When you serve someone, you get to imitate a savior who served you at great cost. His service was humiliating and painful, but he served you because it was his joy to do so. When you serve faithfully, you get to honor God in your service and bring him glory.

If you work in food service (or any other service) you get to actively mimic Jesus’ service to us. And you get to do that every minute you’re on the clock. That sounds like vocational ministry.

So I guess the point is –

Baristas are pastors. (I’m not kidding) (Tweet that.)

Isn’t service great?

Link to the article because I promised (but don’t feel obligated.) – Link

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Dealing with Dull

My job was really dull yesterday… and tedious… and pointless.

Pointless is the worst part. I did a task that consumed two hours of my life, and every minute I worked, I knew that the project I was working on would never see the light of day. My work wouldn’t help our company earn revenue, no client would see it, and my boss would probably skim it briefly before filing it away neatly (in his trashcan). and oh yeah… yesterday was the weekend. (I know the weekend is two days… so what?)

So I’m working on a Sunday on something that I know doesn’t matter, but I found motivation knowing that in that moment of tedium I got to uniquely reflect the image of God. (more like moments, or 114 of them… not that I was counting (but I was))

You see – our God cares about details – he knows all the hairs on your head, he can count the stars in the sky because he made them all, and he clothed all the lilies in the fields. All of those tasks are pretty repetitive when you think about them. But God found contentment and appreciation for those things (he called them “good”).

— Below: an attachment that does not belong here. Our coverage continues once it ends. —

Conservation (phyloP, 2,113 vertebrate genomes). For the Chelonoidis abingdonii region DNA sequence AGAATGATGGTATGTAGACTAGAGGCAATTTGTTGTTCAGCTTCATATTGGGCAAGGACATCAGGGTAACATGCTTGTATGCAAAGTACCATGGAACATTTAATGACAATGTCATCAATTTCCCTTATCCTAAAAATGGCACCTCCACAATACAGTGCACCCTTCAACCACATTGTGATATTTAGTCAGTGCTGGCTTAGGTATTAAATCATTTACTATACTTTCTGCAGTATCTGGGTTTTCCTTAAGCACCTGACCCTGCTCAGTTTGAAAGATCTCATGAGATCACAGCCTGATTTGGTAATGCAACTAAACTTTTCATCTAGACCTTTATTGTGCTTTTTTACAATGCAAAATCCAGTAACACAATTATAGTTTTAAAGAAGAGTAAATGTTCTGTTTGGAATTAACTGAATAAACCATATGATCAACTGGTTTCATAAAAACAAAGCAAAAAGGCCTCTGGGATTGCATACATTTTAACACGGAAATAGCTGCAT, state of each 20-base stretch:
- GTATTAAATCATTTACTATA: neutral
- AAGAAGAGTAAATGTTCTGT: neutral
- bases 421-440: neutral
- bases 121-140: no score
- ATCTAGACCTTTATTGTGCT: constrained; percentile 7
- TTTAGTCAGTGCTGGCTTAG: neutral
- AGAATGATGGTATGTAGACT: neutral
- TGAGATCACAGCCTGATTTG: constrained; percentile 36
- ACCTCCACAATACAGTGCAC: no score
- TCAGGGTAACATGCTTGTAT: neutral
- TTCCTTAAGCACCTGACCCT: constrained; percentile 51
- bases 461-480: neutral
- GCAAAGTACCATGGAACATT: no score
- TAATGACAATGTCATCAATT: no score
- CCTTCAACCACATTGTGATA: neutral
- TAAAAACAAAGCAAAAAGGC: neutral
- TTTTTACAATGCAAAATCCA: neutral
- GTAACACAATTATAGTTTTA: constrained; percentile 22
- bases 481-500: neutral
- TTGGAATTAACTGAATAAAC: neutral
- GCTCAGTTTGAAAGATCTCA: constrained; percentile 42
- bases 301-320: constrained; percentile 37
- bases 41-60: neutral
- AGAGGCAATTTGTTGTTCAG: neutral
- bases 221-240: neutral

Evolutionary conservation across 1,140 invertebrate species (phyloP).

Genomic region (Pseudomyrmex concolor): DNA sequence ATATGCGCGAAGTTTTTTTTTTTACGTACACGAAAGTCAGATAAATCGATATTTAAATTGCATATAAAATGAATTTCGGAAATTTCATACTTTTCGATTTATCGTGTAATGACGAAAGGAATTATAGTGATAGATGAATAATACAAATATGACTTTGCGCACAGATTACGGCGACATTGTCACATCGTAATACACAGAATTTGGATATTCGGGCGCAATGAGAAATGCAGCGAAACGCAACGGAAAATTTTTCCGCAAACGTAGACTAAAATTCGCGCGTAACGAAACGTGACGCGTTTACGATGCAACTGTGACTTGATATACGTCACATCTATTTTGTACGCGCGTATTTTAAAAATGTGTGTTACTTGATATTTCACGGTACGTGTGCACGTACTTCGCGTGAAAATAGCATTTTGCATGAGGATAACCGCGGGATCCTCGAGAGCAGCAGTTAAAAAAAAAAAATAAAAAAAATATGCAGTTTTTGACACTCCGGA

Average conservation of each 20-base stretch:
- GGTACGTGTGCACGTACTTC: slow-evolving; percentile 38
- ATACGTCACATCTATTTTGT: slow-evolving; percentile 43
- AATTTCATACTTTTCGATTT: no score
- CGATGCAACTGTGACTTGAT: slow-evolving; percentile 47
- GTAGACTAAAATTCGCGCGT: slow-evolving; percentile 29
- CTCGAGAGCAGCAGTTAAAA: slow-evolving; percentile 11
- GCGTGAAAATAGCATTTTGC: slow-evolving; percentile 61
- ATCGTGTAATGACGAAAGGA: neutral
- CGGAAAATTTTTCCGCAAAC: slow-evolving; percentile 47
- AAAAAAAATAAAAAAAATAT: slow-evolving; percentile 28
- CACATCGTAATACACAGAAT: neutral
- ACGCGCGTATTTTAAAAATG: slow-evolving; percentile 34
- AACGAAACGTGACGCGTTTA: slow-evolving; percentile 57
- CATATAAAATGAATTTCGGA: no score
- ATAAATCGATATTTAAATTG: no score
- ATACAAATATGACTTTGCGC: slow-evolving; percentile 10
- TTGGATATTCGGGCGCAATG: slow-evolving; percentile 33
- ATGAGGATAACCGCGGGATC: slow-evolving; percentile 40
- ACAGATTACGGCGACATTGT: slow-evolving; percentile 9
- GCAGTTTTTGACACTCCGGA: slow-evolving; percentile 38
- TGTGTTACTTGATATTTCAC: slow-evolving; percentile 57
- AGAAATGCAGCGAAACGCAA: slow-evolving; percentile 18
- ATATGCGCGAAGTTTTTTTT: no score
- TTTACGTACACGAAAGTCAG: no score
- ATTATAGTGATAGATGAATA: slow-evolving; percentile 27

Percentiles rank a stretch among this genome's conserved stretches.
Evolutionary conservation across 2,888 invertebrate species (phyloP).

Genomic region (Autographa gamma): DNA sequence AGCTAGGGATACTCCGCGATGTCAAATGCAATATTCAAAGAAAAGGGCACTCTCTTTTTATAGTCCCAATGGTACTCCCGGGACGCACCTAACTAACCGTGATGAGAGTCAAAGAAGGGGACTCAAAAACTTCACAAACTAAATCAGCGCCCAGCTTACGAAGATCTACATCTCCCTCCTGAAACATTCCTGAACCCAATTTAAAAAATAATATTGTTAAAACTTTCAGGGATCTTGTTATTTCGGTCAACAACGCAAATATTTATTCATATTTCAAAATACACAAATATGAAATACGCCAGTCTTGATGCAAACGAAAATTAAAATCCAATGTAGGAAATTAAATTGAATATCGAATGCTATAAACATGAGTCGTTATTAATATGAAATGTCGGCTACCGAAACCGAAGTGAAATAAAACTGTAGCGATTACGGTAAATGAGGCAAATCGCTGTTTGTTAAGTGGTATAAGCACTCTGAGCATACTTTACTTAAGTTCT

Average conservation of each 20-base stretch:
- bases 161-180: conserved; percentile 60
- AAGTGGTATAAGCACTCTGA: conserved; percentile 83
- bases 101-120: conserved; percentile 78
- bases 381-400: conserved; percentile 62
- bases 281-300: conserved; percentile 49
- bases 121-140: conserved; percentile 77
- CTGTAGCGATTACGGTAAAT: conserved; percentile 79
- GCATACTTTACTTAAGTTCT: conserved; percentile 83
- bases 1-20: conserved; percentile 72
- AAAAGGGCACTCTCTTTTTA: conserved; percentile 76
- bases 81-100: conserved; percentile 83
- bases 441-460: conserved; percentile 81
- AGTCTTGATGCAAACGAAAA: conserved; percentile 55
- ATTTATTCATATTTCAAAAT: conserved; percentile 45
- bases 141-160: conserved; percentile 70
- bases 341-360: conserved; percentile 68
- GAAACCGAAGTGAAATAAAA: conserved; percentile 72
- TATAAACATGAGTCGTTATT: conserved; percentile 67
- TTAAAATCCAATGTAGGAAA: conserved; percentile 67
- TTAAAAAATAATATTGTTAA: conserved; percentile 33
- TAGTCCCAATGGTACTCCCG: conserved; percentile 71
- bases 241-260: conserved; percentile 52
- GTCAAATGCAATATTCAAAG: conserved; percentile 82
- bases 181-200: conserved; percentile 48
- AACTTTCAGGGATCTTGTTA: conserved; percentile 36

So here’s the question – if you never did “tedious” things, how would you get to reflect the part of God’s character that labors over every hair on everyone’s head. How would you get to reflect the image of God that lovingly nurtures trillions of stars into brilliant existence? Answer: you wouldn’t.

I found motivation yesterday by remembering that my purpose, the only purpose that matters, is to glorify God. Yesterday, it just so happened that I got to glorify him through tedious work. I’m glad he gave me that opportunity.

So what tedious thing do you get to do? (That’s a totally loaded question…) Maybe what’s a task you hate to do? Don’t church it up either… what’s the thing you hate doing? (ok now church it up… how does that task reflect the image of God?) Extra points if you leave it in the comments, or shoot me an email and tell me what you thought up.

Good to Remember

This world is forever demanding that we take it as seriously as it takes itself, and it tempts us to take ourselves too seriously too. Ash Wednesday says, “No, no, no, dear sinner. You’re just dust, living in a world that’s just dust, and you and the world both are returning to dust. And you are dear to God nevertheless.” – Jonathan Rogers

There’s a problem with the implied theology here, but the underlying truth is sound. You are dust, and unworthy. But you are dear to God none the less. He loves you not because you are lovely, but because he is.

Full post here.